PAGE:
Popular Hollywood actress Tessa Thompson, who has appeared in films like Avengers: Endgame, Thor: Love And Thunder, Men In Black International, Furlough, Sorry To Bother You and Creed II, seemed to have an encountered a disastrous incident before the end of 2020.
The 37-year-old actress recently appeared on Jimmy Kimmel Live and talked about her New Year’s Eve. During the interaction, the star said that she was expecting a quiet evening with her friends and she was driving to their house, instead, she got into a car accident with a huge vehicle.
Talking to the host Jimmy Kimmel, Tessa Thomson said, “I drove up a mountain to go to a cabin, and I thought, This will be totally safe because I won’t see anybody. But I got into a car accident, so I did have a socially distanced interaction.”
The Westworld star added, “I got hit by a big monster truck on the highway. Let’s put it this way. It is as ‘monster’ as a truck could be, driving with a regular commercial license. I got hit, but I’m safe, obviously, and actually, the driver was very lovely in the end.”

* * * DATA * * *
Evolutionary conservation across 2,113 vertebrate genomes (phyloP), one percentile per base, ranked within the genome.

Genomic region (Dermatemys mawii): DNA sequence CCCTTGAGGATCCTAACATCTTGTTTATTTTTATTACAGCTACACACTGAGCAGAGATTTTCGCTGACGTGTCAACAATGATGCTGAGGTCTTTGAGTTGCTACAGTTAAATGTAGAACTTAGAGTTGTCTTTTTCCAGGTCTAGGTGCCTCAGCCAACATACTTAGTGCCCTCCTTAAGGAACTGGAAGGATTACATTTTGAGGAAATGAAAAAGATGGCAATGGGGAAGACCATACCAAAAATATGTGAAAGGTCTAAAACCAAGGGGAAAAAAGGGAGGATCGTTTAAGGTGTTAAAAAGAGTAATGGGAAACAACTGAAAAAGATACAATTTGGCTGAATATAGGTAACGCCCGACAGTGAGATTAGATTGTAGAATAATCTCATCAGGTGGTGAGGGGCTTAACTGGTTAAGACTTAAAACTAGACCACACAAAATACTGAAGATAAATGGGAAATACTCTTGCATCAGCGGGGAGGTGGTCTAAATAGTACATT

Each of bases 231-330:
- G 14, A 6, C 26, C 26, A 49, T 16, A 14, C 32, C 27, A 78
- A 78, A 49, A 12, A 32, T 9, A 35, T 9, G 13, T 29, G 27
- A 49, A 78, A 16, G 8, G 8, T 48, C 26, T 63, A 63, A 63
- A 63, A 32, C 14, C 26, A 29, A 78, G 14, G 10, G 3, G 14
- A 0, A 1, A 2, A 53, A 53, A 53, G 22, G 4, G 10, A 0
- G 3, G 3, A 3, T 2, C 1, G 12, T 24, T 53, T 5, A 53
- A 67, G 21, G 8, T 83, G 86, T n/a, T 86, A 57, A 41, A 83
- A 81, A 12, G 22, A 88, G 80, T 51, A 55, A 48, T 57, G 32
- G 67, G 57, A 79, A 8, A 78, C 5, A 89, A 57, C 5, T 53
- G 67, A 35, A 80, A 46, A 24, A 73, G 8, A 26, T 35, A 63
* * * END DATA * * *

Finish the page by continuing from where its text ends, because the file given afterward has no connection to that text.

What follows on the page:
Tessa Thomson also revealed that she faced similar incidents in the past and she wasn’t upset with the recent crash. She claimed that it was more ‘pleasant’ than previous vehicle collisions she’s been involved with. Tessa said, “I feel like I’m so used to car accidents because I was born and raised in Los Angeles, so it feels like accidents are my birthright. I’ve had many of them. But this was a pleasant one.”
The actress was also one of the supporters of the Black Lives Matter movement. Back then she had launched the #4PercentChallenge from Time’s Up and the Annenberg Inclusion Initiative and urged Hollywood to hire more female directors for their production. She was also a part of the Pass The Mic challenge on Instagram. However, she doesn’t care if people think she is too outspoken.
Tessa said, “I don’t think any artist necessarily has a responsibility to try being an agent of change. But, for me, it’s always been something that feels compelling. And if there’s a risk in speaking up, it’s always felt worth it. I’m just continuing to try to learn how to show up in those spaces and to pass the mic to folks who know a lot more than me.”